Transportation Law Update: FMCSA Prevails on Challenge to California's Meal and Rest Break Rules
Int'l Bhd. of Teamsters, Local 2785 v. Fed. Motor Carrier Safety Admin., 986 F.3d 841 (9th Cir. 2021)
Recently, the United States Court of Appeals for the Ninth Circuit upheld FMCSA’s order regarding California’s Meal and Rest Break Rules (MRB) and FMCSA’s Hours of Service Rules (HOS). The FMCSA order had determined that the HOS preempted California’s MRB for commercial motor vehicles carrying property. The reaction of the courts to California’s new rules is being closely monitored by the transportation industry.
In the previous FMCSA ruling, the FMCSA found that the MRB and HOS rules virtually covered the same aspects of safety and there was no added benefit for the MRB rules. As the MRB rules were incompatible with the HOS rules, the enforcement of MRB rules would put an unneeded burden upon interstate commerce. The Ninth Circuit affirmed this view by stating that this interpretation was not arbitrary or capricious. Additionally, the Ninth Circuit noted that the FMCSA has authority, provided by statute, to preempt state rules which address safety for commercial motor vehicles. According to precedent and the Supreme Court of the United States case of Chevron v. Natural Resources Defense Council, the Ninth Circuit acknowledged that the FMCSA’s ruling should receive deference in regard to safety for commercial motor vehicles.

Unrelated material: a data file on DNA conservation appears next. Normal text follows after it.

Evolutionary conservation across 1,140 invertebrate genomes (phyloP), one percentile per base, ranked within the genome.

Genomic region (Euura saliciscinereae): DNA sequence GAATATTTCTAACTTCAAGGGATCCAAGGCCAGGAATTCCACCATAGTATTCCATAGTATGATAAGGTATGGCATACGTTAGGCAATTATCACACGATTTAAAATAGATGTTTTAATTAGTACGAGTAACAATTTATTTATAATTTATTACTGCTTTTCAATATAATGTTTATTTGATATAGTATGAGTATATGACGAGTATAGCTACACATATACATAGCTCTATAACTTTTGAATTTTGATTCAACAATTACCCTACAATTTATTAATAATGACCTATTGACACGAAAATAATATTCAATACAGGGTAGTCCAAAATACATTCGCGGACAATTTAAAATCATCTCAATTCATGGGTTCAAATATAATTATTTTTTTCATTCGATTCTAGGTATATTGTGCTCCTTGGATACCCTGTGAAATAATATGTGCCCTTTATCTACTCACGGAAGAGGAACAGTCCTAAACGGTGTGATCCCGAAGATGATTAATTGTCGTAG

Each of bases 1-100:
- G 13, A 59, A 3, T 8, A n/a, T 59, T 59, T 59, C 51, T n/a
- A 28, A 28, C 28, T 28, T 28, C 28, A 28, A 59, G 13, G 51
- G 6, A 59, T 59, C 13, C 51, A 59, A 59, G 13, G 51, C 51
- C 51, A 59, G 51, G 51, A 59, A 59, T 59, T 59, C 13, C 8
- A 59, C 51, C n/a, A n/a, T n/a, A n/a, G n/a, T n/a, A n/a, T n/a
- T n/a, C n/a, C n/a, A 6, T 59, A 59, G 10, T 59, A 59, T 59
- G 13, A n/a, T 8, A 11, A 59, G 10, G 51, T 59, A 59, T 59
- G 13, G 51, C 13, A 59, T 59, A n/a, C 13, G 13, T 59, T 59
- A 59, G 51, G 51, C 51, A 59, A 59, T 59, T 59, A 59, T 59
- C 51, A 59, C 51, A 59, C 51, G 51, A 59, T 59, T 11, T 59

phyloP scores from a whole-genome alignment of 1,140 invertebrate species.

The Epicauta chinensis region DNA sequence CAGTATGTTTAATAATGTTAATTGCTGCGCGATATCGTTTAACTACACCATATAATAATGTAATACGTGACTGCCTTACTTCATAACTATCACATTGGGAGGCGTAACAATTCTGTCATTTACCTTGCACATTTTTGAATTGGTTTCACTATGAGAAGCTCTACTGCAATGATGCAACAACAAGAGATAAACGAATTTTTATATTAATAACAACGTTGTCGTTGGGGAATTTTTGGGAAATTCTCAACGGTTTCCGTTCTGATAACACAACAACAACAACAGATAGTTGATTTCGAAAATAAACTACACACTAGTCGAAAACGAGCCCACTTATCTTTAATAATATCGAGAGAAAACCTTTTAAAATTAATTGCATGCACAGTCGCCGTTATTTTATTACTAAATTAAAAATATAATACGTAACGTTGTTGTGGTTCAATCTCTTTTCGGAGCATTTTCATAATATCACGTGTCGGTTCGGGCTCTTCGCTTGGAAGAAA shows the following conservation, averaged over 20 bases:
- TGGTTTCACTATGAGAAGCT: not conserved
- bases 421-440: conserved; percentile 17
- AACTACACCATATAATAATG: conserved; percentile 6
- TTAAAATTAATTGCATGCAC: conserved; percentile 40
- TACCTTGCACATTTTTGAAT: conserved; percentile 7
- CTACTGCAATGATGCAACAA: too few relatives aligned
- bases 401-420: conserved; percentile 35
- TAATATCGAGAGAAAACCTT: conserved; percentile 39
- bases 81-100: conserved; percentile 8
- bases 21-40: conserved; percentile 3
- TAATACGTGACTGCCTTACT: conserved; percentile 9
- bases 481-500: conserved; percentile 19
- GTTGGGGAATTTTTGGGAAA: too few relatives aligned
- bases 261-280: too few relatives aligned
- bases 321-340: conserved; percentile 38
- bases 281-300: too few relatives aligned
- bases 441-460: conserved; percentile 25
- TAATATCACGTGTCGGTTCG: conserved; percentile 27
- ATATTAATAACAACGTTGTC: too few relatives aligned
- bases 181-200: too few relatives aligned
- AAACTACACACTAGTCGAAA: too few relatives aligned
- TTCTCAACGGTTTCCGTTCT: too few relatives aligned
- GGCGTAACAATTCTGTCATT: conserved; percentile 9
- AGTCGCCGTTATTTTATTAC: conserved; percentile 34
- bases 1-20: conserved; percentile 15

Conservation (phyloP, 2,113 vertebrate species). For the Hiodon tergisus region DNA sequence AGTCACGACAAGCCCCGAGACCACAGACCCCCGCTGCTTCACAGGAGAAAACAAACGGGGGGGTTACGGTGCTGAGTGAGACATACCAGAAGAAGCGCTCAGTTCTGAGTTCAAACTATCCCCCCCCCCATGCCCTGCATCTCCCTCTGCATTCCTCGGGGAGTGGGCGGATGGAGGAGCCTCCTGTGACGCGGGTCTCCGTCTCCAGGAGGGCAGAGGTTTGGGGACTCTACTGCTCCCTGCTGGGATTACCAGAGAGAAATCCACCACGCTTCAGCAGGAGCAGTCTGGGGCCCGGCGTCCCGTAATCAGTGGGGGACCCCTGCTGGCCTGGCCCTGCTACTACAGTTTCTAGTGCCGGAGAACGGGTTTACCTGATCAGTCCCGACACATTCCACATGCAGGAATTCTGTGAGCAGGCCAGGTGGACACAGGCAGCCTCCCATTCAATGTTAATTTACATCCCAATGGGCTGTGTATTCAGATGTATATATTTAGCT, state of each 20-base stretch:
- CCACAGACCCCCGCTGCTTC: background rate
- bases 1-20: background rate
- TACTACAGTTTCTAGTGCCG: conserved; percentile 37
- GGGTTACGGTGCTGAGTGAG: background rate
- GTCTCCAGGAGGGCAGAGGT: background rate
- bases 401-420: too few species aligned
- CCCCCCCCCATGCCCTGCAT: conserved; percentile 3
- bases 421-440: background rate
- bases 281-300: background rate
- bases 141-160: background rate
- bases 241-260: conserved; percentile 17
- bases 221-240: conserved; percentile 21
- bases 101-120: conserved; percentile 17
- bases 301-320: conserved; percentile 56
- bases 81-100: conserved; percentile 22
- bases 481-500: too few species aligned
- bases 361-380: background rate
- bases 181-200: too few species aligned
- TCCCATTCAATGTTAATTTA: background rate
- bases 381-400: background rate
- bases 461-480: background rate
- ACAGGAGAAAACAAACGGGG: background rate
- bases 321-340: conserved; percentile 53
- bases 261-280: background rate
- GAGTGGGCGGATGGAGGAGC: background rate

The HOS rules, as revised in 2011, require certain limits on driving commercial motor vehicles. Drivers who are working over eight hours are required to take at least one 30-minute break within the first eight hours of working. California’s MRB rules have a stricter requirement, mandating a 30-minute break for a meal during a work day over five hours, and if the driver is working over ten hours, the driver can have another 30-minute break for a meal. These rules have more guidance on when these breaks must be taken, unlike the HOS rules, which allow more flexibility.
A key takeaway from this case for employers is the significance of the FMCSA’s HOS rules without the need to comply with California’s equivalent rules. Check our website for potential updates on appeals and future rulings on this case. A petition for writ of certiorari is pending before the United States Supreme Court.
Contact John F. Fatino for more information on transportation law at 515-288-6041 or email@example.com. Elaina J. Steenson, J.D. Candidate, Drake University, assisted in the preparation of these materials.